Do I get to keep all the money from the sale of my practice?
Matt Arthur, CEO of Mayfield Practice Sales, questions what a sale and purchase agreement includes and who walks away with what after a dental practice sale.
I’d like to expand on one of them here as it serves as a potent reminder of why being unprepared before selling can end with painful results…handing money back to the buyer.
Splitting payment into three parts
For practice owners whose business sits within a limited company, the monies from the share sale can split as follows:
- Initial consideration
- Deferred consideration.
To illustrate this, let’s look at an example. A practice might sell for £1,300,000. Although the ratios can vary, a typical sale might split as follows:
- Initial consideration – 70% (£910,000)
- Deferred consideration – 30% (£390,000).
The initial consideration is payable upon completion. However, the buyer often withholds a small amount (retention). The retention is essentially a down payment awaiting the result of the businesses ‘net asset value’ calculation. This process I’ll explain later.
The buyer will assess the balance sheet of the business and make a judgement as to how much to retain.
In our example, the buyer decides to retain £50,000. So, in reality, upon the completion, the seller would actually receive: £910,000 – £50,000 = £860,000.
The deferred consideration is then payable in the future and is dependent on meeting certain criteria. For example, hitting future revenue targets.
Cash free, debt free
An acquiring party will typically expect to buy a practice ‘cash free, debt free’. In essence this means that the seller can retain the cash built up by the business before the sale.
However, the seller will need to settle any debts, such as outstanding bank loans and hire purchase agreements.
After a sale, typically within 30 to 90 days of completion, a set of completion accounts will need producing. These will include the all-important ‘net asset value’ calculation. This key number shows the businesses’ financial position at the point of sale. In other words, what assets and liabilities (debts) did it have at that exact moment in time?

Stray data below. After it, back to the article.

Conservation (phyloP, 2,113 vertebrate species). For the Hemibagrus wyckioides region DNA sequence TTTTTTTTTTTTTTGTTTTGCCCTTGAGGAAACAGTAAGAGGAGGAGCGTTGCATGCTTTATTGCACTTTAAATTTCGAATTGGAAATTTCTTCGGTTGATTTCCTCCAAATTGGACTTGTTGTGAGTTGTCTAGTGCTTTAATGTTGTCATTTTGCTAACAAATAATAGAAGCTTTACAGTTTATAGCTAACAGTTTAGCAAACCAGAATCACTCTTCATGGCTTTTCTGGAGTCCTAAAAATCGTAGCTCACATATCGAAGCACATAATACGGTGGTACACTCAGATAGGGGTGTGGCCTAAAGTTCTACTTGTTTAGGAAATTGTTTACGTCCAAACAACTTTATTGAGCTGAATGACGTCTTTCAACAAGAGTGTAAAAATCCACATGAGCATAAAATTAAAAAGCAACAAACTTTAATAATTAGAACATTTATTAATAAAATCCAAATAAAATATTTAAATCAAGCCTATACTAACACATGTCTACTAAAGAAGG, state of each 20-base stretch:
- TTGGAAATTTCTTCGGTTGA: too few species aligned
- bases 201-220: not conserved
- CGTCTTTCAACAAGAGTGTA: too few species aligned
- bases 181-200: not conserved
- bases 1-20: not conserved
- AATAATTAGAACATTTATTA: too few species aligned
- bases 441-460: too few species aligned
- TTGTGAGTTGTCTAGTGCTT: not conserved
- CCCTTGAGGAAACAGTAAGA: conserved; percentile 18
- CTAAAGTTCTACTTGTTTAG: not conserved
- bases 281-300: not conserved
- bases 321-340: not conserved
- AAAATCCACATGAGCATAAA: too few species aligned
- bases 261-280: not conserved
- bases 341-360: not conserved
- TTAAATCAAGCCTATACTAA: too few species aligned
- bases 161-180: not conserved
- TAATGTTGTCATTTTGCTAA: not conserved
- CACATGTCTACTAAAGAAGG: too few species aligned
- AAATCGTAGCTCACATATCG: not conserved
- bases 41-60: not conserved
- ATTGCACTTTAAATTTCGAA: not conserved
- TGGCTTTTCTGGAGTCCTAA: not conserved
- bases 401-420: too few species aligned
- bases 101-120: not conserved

This is a key point of the sales process and one that many sellers overlook. Up until this point, all focus is on the practice’s historic financial performance.
The sale and purchase agreement (SPA)
When selling a dental practice, the sale and purchase agreement sets out the agreed price. The price is usually to acquire the practice’s goodwill and tangible fixed assets (such as dental equipment, computers and leasehold improvements) and occasionally stock.
The net asset value considers all other assets and liabilities: net asset value = assets – liabilities.
If the resulting figure is positive, the seller will receive additional payment. This is because the value of the net assets the buyer is receiving is higher than those they acquire as part of the sale.
If the figure is negative however, the buyer will recover some of the sale proceeds from the seller to compensate them for taking on the debts. This often comes as a shock to the seller.
Back to our example
Let’s imagine the business in our example has run a very successful marketing campaign. This results in a large number of deposits taken.
Even though the practice receives the money, it doesn’t carry out any work. Therefore, the business has increased its patient creditors (a liability). The incoming buyer will not want to carry out the treatment for free, so will look to recover the deposits.
It also increases its unpaid supplier balances, the increase can be excessive when the business is sold because it is short of cash.
The practice may also hold large associate retentions, which are substantial for practices working with implants etc. The associate retention is money withheld from an associate when they leave to cover the costs of repairs or replacements.
The SPA may also stipulate that patient debtors (monies owed by patients for work carried out) that are older than a certain age, are automatically written off when calculating the net asset value.
If the practice bills in such a way that they allow patients to pay for work over a longer period of time (eg when they don’t want to use finance companies) then genuine debtors end up getting written down and reducing the net asset value balance further.
As a result of the above, let’s assume it produces a negative net asset value adjustment to the sum of £90,000. The retention originally withheld by the buyer (£50,000) is not enough to cover this. The seller will therefore need to pay back £40,000.
This means, the seller will not receive the full initial consideration of £910,000. Instead, they will only receive: £910,000 – £50,000 – £40,000 = £820,000.
This is £90,000 less than the buyer expected to receive when they agreed upon a price for the sale of their business.
Reduce the risk
So, in the end, the proceeds from a sale can be far less than the seller expected. This can really sting.
Careful financial planning and management in the run up to selling a dental practice can reduce the risk of completing the sale and then having to hand back a portion of the sale proceeds in this way.
Maintaining accurate books of account is one such method of obtaining an accurate picture of a practice’s financial position at any point in time and not just the financial performance.
If you are interested in discussing any of the topics covered with one of our experts or are in need of support, please contact us and one of our experienced team will be happy to help.